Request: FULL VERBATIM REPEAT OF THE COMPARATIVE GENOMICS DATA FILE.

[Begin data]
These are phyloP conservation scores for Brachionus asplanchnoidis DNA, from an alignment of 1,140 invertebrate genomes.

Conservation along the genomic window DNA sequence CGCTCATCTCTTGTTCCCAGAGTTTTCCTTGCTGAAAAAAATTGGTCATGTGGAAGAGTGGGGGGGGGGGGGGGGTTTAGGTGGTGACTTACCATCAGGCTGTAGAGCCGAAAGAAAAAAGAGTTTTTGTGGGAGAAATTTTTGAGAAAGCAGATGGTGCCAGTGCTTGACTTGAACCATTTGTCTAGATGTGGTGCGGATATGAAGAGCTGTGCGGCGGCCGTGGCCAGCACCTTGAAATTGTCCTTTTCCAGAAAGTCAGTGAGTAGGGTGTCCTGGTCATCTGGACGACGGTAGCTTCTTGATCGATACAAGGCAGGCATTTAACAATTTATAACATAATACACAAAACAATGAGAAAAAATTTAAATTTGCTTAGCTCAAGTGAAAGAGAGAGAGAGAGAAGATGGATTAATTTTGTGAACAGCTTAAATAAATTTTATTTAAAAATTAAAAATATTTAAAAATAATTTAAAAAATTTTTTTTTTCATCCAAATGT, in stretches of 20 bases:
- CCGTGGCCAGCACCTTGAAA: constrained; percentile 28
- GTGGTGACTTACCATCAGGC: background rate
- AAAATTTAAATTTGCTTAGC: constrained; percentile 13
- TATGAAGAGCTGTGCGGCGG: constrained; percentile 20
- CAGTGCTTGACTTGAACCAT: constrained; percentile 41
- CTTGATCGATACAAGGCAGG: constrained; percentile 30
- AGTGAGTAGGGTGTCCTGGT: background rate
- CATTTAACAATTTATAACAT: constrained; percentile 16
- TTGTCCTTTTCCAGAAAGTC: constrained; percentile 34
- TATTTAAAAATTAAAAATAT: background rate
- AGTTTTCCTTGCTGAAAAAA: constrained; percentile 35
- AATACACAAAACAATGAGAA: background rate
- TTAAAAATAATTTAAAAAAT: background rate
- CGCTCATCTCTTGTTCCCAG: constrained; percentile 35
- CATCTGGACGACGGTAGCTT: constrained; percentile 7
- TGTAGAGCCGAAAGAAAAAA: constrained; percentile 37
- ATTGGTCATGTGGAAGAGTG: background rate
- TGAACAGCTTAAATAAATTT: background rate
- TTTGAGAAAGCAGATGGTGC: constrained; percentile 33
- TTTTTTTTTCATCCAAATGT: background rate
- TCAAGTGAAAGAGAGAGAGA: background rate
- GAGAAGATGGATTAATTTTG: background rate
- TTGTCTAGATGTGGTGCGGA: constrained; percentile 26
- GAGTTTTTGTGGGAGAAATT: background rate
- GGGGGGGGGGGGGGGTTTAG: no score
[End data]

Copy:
These are phyloP conservation scores for Brachionus asplanchnoidis DNA, from an alignment of 1,140 invertebrate genomes.

Conservation along the genomic window DNA sequence CGCTCATCTCTTGTTCCCAGAGTTTTCCTTGCTGAAAAAAATTGGTCATGTGGAAGAGTGGGGGGGGGGGGGGGGTTTAGGTGGTGACTTACCATCAGGCTGTAGAGCCGAAAGAAAAAAGAGTTTTTGTGGGAGAAATTTTTGAGAAAGCAGATGGTGCCAGTGCTTGACTTGAACCATTTGTCTAGATGTGGTGCGGATATGAAGAGCTGTGCGGCGGCCGTGGCCAGCACCTTGAAATTGTCCTTTTCCAGAAAGTCAGTGAGTAGGGTGTCCTGGTCATCTGGACGACGGTAGCTTCTTGATCGATACAAGGCAGGCATTTAACAATTTATAACATAATACACAAAACAATGAGAAAAAATTTAAATTTGCTTAGCTCAAGTGAAAGAGAGAGAGAGAGAAGATGGATTAATTTTGTGAACAGCTTAAATAAATTTTATTTAAAAATTAAAAATATTTAAAAATAATTTAAAAAATTTTTTTTTTCATCCAAATGT, in stretches of 20 bases:
- CCGTGGCCAGCACCTTGAAA: constrained; percentile 28
- GTGGTGACTTACCATCAGGC: background rate
- AAAATTTAAATTTGCTTAGC: constrained; percentile 13
- TATGAAGAGCTGTGCGGCGG: constrained; percentile 20
- CAGTGCTTGACTTGAACCAT: constrained; percentile 41
- CTTGATCGATACAAGGCAGG: constrained; percentile 30
- AGTGAGTAGGGTGTCCTGGT: background rate
- CATTTAACAATTTATAACAT: constrained; percentile 16
- TTGTCCTTTTCCAGAAAGTC: constrained; percentile 34
- TATTTAAAAATTAAAAATAT: background rate
- AGTTTTCCTTGCTGAAAAAA: constrained; percentile 35
- AATACACAAAACAATGAGAA: background rate
- TTAAAAATAATTTAAAAAAT: background rate
- CGCTCATCTCTTGTTCCCAG: constrained; percentile 35
- CATCTGGACGACGGTAGCTT: constrained; percentile 7
- TGTAGAGCCGAAAGAAAAAA: constrained; percentile 37
- ATTGGTCATGTGGAAGAGTG: background rate
- TGAACAGCTTAAATAAATTT: background rate
- TTTGAGAAAGCAGATGGTGC: constrained; percentile 33
- TTTTTTTTTCATCCAAATGT: background rate
- TCAAGTGAAAGAGAGAGAGA: background rate
- GAGAAGATGGATTAATTTTG: background rate
- TTGTCTAGATGTGGTGCGGA: constrained; percentile 26
- GAGTTTTTGTGGGAGAAATT: background rate
- GGGGGGGGGGGGGGGTTTAG: no score